SAN FRANCISCO -- A tumultuous fight over the University of California's ban on affirmative action, which led to student protests and a widespread faculty revolt, now has a bitterly divided board of regents struggling with the president over the policy.
In the past week, the regents reaffirmed a July decision to stop selecting students, hiring faculty members and awarding contracts on the basis of race and sex.
But 10 members of the 26-member board, all opponents of affirmative action, have called a special closed meeting for Wednesday to "review the performance" of the president, Richard C. Atkinson.
Mr. Atkinson announced two weeks ago that he would delay the new admissions policy until 1998, saying there was not enough time to revise the guidelines and print new materials before next year.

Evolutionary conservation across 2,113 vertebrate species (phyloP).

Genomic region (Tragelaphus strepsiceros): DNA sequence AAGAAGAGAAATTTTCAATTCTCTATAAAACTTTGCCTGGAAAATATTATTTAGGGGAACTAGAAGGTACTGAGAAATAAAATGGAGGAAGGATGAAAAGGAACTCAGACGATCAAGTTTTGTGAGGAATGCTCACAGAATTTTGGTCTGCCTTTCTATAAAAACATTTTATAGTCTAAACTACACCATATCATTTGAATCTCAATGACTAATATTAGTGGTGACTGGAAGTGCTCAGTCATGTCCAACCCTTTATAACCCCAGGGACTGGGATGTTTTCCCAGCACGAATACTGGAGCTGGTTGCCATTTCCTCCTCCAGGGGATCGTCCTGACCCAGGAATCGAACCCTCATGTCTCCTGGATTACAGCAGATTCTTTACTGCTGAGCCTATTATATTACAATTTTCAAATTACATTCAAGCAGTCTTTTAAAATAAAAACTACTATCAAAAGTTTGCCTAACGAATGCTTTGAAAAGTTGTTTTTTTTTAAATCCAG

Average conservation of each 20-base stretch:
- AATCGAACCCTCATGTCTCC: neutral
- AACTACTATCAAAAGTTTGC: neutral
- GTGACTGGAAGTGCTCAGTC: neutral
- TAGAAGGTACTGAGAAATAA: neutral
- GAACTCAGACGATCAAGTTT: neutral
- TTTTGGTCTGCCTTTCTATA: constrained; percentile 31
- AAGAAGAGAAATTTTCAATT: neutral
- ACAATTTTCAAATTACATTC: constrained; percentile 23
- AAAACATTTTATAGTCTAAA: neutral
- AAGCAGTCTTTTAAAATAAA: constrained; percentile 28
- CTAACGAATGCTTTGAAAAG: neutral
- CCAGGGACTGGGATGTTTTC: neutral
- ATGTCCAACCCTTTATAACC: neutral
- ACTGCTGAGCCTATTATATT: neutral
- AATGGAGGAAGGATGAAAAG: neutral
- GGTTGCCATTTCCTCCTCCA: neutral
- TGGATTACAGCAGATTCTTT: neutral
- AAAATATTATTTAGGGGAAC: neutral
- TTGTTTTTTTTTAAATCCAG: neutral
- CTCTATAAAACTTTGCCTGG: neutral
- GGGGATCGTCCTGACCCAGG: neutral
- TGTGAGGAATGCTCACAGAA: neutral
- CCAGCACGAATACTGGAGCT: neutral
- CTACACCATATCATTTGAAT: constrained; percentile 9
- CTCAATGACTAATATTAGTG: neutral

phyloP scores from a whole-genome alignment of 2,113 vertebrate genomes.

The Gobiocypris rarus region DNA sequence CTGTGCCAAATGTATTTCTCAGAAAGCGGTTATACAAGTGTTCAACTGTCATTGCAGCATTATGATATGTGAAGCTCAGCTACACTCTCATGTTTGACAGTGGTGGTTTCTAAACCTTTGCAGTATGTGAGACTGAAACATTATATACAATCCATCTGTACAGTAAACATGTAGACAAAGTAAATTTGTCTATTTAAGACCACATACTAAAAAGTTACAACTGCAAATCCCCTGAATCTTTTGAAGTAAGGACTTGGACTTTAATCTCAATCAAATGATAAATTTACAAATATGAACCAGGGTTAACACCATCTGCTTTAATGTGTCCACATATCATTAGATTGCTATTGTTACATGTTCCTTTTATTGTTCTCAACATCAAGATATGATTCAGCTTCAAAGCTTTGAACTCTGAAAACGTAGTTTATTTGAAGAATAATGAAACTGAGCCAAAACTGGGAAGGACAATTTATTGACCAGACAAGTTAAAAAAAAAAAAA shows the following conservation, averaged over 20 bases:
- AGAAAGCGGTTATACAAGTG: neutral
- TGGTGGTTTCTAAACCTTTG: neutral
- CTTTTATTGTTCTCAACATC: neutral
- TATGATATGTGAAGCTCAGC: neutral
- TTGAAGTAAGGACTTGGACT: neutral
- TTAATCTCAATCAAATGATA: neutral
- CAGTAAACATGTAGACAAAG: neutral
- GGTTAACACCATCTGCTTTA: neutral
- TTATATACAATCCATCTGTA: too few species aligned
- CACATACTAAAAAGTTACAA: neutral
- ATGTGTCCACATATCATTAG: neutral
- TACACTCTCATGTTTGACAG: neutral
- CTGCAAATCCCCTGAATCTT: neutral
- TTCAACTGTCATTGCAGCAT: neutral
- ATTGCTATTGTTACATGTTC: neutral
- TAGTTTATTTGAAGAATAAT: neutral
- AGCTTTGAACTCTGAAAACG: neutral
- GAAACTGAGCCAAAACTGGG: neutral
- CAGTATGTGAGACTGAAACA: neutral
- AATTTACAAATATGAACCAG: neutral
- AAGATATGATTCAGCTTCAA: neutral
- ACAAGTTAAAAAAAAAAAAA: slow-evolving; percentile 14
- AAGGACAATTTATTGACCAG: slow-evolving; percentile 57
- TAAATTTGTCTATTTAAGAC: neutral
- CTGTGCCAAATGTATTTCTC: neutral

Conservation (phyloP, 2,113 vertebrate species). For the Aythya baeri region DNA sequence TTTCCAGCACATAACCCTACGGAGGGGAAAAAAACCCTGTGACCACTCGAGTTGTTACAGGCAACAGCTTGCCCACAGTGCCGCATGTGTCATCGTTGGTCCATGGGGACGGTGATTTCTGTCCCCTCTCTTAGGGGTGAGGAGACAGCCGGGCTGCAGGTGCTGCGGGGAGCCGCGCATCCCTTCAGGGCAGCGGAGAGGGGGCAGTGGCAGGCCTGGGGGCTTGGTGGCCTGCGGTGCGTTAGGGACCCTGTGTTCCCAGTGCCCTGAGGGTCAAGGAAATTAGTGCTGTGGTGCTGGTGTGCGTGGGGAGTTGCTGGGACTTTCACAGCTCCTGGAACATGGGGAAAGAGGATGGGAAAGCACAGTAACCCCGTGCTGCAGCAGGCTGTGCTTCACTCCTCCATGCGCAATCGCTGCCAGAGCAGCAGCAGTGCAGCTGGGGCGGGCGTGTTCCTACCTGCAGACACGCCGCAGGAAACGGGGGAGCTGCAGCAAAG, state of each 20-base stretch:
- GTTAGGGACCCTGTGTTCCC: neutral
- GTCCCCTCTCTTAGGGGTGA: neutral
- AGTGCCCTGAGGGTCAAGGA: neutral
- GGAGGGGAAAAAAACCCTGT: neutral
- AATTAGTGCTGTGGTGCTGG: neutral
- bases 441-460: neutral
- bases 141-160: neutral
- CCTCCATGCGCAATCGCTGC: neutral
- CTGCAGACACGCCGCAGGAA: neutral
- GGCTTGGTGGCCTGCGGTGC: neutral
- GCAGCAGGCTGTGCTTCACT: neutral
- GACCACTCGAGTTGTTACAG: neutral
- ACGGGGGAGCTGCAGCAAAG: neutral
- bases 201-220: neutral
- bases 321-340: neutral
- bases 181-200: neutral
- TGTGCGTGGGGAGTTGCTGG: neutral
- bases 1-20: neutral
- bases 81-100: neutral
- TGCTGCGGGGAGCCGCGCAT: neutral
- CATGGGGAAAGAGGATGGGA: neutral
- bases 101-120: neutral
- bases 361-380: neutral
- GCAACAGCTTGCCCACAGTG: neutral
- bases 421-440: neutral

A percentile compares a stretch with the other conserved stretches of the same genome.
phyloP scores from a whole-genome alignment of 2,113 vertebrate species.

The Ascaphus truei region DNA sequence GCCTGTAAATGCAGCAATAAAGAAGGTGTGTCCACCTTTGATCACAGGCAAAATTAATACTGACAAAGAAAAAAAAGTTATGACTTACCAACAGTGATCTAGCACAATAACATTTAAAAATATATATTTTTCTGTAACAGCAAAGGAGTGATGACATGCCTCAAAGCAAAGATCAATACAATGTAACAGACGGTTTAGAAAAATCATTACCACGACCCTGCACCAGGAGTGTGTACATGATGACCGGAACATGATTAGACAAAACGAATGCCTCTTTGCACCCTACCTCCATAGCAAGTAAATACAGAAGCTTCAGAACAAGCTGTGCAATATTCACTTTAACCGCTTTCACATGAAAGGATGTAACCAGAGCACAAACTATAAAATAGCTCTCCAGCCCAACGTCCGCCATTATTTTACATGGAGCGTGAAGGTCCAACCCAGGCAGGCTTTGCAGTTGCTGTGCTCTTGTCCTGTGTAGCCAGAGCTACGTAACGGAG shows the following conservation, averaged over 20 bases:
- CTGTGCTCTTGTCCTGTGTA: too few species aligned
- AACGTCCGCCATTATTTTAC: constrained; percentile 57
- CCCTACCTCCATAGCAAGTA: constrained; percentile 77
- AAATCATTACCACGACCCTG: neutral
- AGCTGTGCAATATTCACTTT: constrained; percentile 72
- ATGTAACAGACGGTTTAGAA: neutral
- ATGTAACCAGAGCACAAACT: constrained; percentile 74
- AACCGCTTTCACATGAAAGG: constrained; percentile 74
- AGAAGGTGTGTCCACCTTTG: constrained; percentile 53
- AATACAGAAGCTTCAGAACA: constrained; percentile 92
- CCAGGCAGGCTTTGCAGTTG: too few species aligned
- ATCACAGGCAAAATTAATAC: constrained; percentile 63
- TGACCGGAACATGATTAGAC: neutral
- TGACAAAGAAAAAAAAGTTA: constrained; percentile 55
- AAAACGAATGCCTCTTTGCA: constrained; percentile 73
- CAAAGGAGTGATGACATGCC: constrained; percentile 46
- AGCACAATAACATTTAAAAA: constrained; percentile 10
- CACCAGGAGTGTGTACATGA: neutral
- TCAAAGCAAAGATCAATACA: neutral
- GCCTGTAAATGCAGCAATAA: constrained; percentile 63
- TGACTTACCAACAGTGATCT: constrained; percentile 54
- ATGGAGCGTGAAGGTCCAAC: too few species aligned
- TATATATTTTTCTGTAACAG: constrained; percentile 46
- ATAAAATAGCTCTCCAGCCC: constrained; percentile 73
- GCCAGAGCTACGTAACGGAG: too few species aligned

Mr. Atkinson was promptly ordered to meet privately with Gov. Pete Wilson, who has vowed to abolish affirmative action in California and made the issue a cornerstone of his short-lived campaign for the Republican presidential nomination.
Proponents of the policy say that the president is dragging his feet to thwart the ban.
The struggle over the university policy is occurring as the deadline nears to place on the November ballot a measure banning hiring based on race or sex by all public agencies and their contractors in California. But with only three weeks until the deadline, the measure is still at least 400,000 signatures short of qualifying for the ballot.